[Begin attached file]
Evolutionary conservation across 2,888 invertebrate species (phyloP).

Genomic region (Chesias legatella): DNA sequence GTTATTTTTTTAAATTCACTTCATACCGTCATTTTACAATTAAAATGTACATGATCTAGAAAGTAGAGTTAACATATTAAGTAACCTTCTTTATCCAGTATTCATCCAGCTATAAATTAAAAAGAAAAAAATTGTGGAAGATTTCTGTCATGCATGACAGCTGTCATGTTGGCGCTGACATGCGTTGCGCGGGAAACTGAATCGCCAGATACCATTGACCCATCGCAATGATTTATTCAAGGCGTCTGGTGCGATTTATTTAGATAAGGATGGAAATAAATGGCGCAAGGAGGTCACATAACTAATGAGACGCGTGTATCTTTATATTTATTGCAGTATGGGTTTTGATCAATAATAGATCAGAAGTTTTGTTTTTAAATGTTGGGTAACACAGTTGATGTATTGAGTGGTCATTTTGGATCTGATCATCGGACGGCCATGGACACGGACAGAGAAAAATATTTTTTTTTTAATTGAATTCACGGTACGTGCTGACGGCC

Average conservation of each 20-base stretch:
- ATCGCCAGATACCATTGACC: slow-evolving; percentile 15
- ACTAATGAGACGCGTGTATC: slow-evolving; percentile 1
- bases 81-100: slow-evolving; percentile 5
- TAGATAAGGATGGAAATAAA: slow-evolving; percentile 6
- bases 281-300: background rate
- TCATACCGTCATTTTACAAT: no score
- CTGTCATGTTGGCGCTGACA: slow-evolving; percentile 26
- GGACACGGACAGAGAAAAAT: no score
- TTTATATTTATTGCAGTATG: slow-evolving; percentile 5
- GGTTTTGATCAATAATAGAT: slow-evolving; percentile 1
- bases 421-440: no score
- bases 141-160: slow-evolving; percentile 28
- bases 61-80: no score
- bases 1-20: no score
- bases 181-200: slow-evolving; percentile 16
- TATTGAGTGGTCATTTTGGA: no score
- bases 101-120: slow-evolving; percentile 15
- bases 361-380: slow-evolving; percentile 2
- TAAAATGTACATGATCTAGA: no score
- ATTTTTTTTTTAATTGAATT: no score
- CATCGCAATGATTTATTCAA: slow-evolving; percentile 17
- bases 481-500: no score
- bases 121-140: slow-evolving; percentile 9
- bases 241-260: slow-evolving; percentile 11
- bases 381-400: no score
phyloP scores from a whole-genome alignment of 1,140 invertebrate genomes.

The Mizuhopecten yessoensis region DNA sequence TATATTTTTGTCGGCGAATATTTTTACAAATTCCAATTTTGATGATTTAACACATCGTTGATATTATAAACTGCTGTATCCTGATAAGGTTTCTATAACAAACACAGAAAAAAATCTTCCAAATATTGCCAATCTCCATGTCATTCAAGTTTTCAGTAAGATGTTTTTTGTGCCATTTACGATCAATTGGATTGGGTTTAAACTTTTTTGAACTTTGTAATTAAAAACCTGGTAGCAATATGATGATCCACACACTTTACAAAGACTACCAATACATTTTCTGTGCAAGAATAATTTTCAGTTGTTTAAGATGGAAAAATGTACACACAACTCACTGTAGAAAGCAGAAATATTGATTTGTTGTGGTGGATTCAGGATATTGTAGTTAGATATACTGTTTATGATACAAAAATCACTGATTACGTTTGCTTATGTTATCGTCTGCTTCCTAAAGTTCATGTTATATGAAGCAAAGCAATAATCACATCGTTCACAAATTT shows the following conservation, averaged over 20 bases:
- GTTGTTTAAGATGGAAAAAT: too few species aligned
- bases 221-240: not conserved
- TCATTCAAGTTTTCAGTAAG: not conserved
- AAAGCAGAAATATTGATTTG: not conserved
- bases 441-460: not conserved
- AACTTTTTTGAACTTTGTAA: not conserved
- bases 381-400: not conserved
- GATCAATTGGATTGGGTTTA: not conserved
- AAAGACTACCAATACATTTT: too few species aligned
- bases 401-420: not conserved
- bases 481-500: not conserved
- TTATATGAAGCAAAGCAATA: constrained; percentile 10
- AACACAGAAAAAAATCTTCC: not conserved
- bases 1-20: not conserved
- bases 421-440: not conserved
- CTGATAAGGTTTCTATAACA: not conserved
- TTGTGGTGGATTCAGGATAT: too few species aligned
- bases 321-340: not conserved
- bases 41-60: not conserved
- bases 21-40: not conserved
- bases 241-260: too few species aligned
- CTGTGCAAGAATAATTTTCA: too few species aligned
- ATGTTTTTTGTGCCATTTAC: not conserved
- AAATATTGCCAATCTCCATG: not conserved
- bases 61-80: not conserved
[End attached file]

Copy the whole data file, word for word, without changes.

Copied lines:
Evolutionary conservation across 2,888 invertebrate species (phyloP).

Genomic region (Chesias legatella): DNA sequence GTTATTTTTTTAAATTCACTTCATACCGTCATTTTACAATTAAAATGTACATGATCTAGAAAGTAGAGTTAACATATTAAGTAACCTTCTTTATCCAGTATTCATCCAGCTATAAATTAAAAAGAAAAAAATTGTGGAAGATTTCTGTCATGCATGACAGCTGTCATGTTGGCGCTGACATGCGTTGCGCGGGAAACTGAATCGCCAGATACCATTGACCCATCGCAATGATTTATTCAAGGCGTCTGGTGCGATTTATTTAGATAAGGATGGAAATAAATGGCGCAAGGAGGTCACATAACTAATGAGACGCGTGTATCTTTATATTTATTGCAGTATGGGTTTTGATCAATAATAGATCAGAAGTTTTGTTTTTAAATGTTGGGTAACACAGTTGATGTATTGAGTGGTCATTTTGGATCTGATCATCGGACGGCCATGGACACGGACAGAGAAAAATATTTTTTTTTTAATTGAATTCACGGTACGTGCTGACGGCC

Average conservation of each 20-base stretch:
- ATCGCCAGATACCATTGACC: slow-evolving; percentile 15
- ACTAATGAGACGCGTGTATC: slow-evolving; percentile 1
- bases 81-100: slow-evolving; percentile 5
- TAGATAAGGATGGAAATAAA: slow-evolving; percentile 6
- bases 281-300: background rate
- TCATACCGTCATTTTACAAT: no score
- CTGTCATGTTGGCGCTGACA: slow-evolving; percentile 26
- GGACACGGACAGAGAAAAAT: no score
- TTTATATTTATTGCAGTATG: slow-evolving; percentile 5
- GGTTTTGATCAATAATAGAT: slow-evolving; percentile 1
- bases 421-440: no score
- bases 141-160: slow-evolving; percentile 28
- bases 61-80: no score
- bases 1-20: no score
- bases 181-200: slow-evolving; percentile 16
- TATTGAGTGGTCATTTTGGA: no score
- bases 101-120: slow-evolving; percentile 15
- bases 361-380: slow-evolving; percentile 2
- TAAAATGTACATGATCTAGA: no score
- ATTTTTTTTTTAATTGAATT: no score
- CATCGCAATGATTTATTCAA: slow-evolving; percentile 17
- bases 481-500: no score
- bases 121-140: slow-evolving; percentile 9
- bases 241-260: slow-evolving; percentile 11
- bases 381-400: no score
phyloP scores from a whole-genome alignment of 1,140 invertebrate genomes.

The Mizuhopecten yessoensis region DNA sequence TATATTTTTGTCGGCGAATATTTTTACAAATTCCAATTTTGATGATTTAACACATCGTTGATATTATAAACTGCTGTATCCTGATAAGGTTTCTATAACAAACACAGAAAAAAATCTTCCAAATATTGCCAATCTCCATGTCATTCAAGTTTTCAGTAAGATGTTTTTTGTGCCATTTACGATCAATTGGATTGGGTTTAAACTTTTTTGAACTTTGTAATTAAAAACCTGGTAGCAATATGATGATCCACACACTTTACAAAGACTACCAATACATTTTCTGTGCAAGAATAATTTTCAGTTGTTTAAGATGGAAAAATGTACACACAACTCACTGTAGAAAGCAGAAATATTGATTTGTTGTGGTGGATTCAGGATATTGTAGTTAGATATACTGTTTATGATACAAAAATCACTGATTACGTTTGCTTATGTTATCGTCTGCTTCCTAAAGTTCATGTTATATGAAGCAAAGCAATAATCACATCGTTCACAAATTT shows the following conservation, averaged over 20 bases:
- GTTGTTTAAGATGGAAAAAT: too few species aligned
- bases 221-240: not conserved
- TCATTCAAGTTTTCAGTAAG: not conserved
- AAAGCAGAAATATTGATTTG: not conserved
- bases 441-460: not conserved
- AACTTTTTTGAACTTTGTAA: not conserved
- bases 381-400: not conserved
- GATCAATTGGATTGGGTTTA: not conserved
- AAAGACTACCAATACATTTT: too few species aligned
- bases 401-420: not conserved
- bases 481-500: not conserved
- TTATATGAAGCAAAGCAATA: constrained; percentile 10
- AACACAGAAAAAAATCTTCC: not conserved
- bases 1-20: not conserved
- bases 421-440: not conserved
- CTGATAAGGTTTCTATAACA: not conserved
- TTGTGGTGGATTCAGGATAT: too few species aligned
- bases 321-340: not conserved
- bases 41-60: not conserved
- bases 21-40: not conserved
- bases 241-260: too few species aligned
- CTGTGCAAGAATAATTTTCA: too few species aligned
- ATGTTTTTTGTGCCATTTAC: not conserved
- AAATATTGCCAATCTCCATG: not conserved
- bases 61-80: not conserved